Although it was built in 1980, this East Providence Road home in the Providence Estates neighborhood was clearly influenced by early 1960s architectural design, although no specific architect is named. Not surprisingly, the current owners and residents are avid collectors of midcentury modern artifacts that include furniture by Eames and an impressive collection of vintage lamps and cameras. Unlike other earlier midcentury modern homes this one is decidedly larger at just under 4000 square feet, it includes three bedrooms and three and a half baths. Oddly enough it bears a striking resemblance to Charlotte Public Library Branch Locations and the old Northwestern Bank branches, built in the same time period.
For more information regarding tickets and schedules, visit madaboutmodern.com.
In nearby Salisbury, you’ll find something a bit more traditional. An-in person tour of historic homes.
Six are available for in-person tours and three can be seen virtually. In addition to the homes available to tour, check out The Patron’s Party. The official kick-off for the event on Friday, October 8, it promises to be Salisbury’s party of the year at one of the town’s most fascinating private homes. Enjoy premier food, drink, music, and dancing at this signature October Tour event. Tickets are $125 per person or $225 per couple and include admission to all tour sites and to the Patron’s Porch, a relaxing private reprieve during your tour weekend. Organizers require that you bring proof of vaccination or a negative COVID test within the 72 hours preceding the tour and related events to pick up your tickets.
There’s also the Silent Auction, a great opportunity to find vintage architectural salvage and other interesting collectibles. It takes place online Friday, October 8 through Sunday, October 10.
The homes included in the tour cover more than a century of culture and a variety of architectural style, beginning in 1820 and continuing through 1942.
Among them, are:
The Fulton Mock Blackmer House
Located at 112 South Fulton Street, this house was originally constructed in 1821 by local merchant John Fulton. He and his family, along with several boarding young ladies who attended the Salisbury female academy, resided in the structure until his death in 1827. It was later purchased at auction and bequeathed to Davidson College. Over the years it was remodeled a few times and owned by an actor named Sydney Blackmer. He and his wife raised their two sons in the home, prior to a devastating fire in 1984, which left the house vacant for nearly 30 years. Purchased by historic Salisbury in 2012, restoration was complete in 2015.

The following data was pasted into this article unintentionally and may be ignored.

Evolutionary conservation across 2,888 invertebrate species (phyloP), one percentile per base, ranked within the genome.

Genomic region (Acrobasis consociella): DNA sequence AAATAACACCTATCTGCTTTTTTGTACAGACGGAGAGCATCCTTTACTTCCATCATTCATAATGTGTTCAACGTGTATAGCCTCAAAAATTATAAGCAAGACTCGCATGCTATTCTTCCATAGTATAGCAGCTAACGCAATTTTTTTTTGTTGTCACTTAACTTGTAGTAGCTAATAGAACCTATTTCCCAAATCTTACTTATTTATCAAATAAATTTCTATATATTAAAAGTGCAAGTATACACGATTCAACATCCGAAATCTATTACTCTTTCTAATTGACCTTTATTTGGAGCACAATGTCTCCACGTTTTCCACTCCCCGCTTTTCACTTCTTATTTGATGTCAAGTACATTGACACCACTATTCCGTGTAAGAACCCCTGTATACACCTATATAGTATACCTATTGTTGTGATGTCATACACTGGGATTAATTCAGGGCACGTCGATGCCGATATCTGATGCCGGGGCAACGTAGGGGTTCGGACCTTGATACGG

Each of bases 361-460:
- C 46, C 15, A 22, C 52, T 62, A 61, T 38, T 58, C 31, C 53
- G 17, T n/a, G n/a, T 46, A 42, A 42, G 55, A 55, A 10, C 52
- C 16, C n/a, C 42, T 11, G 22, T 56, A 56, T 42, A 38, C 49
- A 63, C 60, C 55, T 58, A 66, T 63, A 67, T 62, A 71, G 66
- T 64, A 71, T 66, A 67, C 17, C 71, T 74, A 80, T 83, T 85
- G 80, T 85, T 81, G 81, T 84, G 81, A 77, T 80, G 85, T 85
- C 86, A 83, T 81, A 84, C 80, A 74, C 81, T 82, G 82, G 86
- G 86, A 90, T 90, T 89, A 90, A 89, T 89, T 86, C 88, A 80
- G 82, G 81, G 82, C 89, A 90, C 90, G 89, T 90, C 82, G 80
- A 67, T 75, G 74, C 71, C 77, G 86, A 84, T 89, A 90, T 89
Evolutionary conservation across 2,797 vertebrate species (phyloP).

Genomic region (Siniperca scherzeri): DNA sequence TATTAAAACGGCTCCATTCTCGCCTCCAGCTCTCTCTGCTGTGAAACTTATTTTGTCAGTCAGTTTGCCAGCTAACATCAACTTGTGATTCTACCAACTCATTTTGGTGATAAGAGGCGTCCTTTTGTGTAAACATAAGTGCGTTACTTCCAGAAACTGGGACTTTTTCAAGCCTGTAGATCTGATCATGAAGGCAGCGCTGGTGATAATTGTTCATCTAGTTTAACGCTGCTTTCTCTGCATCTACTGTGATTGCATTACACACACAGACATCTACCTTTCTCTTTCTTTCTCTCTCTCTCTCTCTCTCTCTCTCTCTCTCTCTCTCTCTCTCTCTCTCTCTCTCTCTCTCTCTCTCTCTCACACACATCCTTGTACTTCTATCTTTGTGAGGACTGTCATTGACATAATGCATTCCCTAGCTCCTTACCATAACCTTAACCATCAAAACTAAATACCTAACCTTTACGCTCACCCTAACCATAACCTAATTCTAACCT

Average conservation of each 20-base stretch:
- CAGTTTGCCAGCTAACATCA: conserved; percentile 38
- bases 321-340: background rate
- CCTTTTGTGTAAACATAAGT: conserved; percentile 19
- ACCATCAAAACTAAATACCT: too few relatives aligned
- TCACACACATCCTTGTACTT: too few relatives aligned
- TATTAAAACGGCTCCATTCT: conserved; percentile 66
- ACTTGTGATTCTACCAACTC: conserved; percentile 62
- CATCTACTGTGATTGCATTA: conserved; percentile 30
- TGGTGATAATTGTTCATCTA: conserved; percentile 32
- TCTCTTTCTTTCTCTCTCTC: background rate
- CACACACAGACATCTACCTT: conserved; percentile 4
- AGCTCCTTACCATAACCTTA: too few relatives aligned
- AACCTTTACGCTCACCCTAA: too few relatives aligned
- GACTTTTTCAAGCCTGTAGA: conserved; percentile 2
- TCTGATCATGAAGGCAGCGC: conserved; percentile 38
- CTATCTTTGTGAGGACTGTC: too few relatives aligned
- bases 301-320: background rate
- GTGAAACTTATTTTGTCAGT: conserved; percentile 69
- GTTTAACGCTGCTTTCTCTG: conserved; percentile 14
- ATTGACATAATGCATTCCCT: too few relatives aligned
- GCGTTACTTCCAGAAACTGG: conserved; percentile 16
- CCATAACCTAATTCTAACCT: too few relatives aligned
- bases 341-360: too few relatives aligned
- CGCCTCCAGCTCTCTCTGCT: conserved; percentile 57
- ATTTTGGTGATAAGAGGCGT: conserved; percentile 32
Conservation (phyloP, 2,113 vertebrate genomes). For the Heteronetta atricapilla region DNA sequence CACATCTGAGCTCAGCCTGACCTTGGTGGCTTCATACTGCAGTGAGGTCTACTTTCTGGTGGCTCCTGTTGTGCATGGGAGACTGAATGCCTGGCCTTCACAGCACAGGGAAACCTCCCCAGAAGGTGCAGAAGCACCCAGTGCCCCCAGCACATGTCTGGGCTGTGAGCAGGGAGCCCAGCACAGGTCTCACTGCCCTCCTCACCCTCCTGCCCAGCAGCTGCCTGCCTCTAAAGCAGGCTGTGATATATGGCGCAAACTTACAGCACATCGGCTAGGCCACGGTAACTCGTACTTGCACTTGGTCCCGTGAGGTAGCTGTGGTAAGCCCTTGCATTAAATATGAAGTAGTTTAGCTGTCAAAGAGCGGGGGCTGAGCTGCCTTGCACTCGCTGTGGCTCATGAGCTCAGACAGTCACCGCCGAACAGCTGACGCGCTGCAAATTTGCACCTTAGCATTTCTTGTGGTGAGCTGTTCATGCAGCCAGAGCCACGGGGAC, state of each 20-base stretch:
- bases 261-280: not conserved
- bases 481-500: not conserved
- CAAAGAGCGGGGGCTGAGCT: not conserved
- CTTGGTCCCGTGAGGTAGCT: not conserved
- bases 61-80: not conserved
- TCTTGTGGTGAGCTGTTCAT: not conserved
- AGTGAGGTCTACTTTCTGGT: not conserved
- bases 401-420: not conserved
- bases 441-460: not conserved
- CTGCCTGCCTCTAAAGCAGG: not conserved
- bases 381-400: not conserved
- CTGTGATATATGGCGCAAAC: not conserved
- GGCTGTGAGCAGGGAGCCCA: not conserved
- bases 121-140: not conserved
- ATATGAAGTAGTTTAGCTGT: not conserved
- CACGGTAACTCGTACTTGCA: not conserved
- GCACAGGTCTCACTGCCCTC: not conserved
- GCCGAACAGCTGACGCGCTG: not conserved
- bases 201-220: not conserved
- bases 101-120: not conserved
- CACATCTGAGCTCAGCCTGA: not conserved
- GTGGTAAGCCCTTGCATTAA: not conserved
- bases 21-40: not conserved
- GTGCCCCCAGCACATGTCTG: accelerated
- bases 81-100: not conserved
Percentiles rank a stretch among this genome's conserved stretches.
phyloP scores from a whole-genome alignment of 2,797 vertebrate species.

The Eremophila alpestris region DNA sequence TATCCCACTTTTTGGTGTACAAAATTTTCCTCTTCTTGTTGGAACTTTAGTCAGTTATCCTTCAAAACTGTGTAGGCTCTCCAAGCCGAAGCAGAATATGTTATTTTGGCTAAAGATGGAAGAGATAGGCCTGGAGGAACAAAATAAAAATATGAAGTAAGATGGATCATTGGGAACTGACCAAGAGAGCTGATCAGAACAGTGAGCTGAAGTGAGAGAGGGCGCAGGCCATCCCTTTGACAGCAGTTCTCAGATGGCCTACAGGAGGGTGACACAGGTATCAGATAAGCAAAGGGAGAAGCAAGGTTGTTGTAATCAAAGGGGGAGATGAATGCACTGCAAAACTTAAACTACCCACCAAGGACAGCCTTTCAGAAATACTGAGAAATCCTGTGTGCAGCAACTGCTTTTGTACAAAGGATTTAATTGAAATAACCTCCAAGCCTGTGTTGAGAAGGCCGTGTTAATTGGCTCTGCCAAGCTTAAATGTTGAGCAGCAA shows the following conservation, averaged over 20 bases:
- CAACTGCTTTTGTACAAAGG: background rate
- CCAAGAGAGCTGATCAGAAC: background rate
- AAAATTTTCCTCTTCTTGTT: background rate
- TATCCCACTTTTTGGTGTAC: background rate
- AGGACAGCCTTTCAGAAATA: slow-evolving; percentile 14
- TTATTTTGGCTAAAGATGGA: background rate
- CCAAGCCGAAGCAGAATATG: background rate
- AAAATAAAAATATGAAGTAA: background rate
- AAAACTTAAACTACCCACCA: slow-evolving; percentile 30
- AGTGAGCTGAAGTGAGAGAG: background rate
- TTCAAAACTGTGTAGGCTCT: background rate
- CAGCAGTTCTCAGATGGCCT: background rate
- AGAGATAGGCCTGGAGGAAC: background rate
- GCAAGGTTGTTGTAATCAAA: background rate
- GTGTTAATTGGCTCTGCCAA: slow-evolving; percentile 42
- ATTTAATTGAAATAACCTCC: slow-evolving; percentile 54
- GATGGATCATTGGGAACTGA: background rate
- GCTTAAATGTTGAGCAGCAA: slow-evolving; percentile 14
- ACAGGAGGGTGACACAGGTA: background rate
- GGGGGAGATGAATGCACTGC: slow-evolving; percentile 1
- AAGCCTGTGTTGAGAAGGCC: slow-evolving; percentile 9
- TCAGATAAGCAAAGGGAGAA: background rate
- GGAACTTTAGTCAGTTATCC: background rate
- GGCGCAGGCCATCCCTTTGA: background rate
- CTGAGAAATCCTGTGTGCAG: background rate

The Walter McCanless House
Construction began on this house in 1925 and was completed by 1929. Located at 204 Confederate Avenue, the striking home features a roof of green tiles, iron embedded brick, and molded stone coins which rise to friezes with embedded colored tiles.
The Josephus W. Hall House
Located at 226 South Jackson Street, this structure was built in 1820 in the then popular Federal style and used by the girls department of the Salisbury academy. It was purchased in 1859 by Dr Josephus Hall and remained in his family until 1972 when it was purchased by Historic Salisbury.
The Leo Wallace Sr. House
Built in 1912 and located at 301 West Fisher St., the home was originally designed and constructed for Ella and Leo Wallace, in what is referred to as Mission Style, which is found much more commonly on the West Coast of the United States. In the years that followed the house passed through multiple families until it was purchased by the current owners, who undertook extensive interior and exterior restoration, including a complete removal of the Spanish tile roof for repairs. All of the red tiles were stacked and numbered for reinstallation.
The Napoleon Bonapart McCanless House
Built in downtown Salisbury at 619 South Main St., the Bonaparte McCanless House is considered to be a second Empire style structure. It is built from locally quarried granite with 15 rooms, and it boasts three floors. Industrialist and entrepreneur Napoleon Bonaparte McCanless built the house for his family in 1897. He died just 30 years later. Following his death and the stock market crash of 1930, the resulting economic depression left his widow Georgia so economically challenged, she was eventually unable to pay the electricity bill by 1932. The county sheriff sold the home to a bank, which allowed her to live there in two rooms and a bath until her death in 1940. In the years that followed the structure would serve as a nursing home, a college and even a restaurant. In 2019 historic Salisbury acquired the property and begin the process to restore the house.
The Rock House
This unique structure was constructed in 1913 at 225 South Fulton St. A craftsman style bungalow, it was also locally quarried. The house has a total of 10 full rooms, six working fireplaces and two full baths, one upstairs, the other down, which was considered quite a luxury for the era. This marks the third time the house has been on the tour since 1980.
Additional houses on the tour include The Peacock Fowler House, The T.W. Borland House and The Moses Corriher House. For more details, visit the Historic Salisbury website.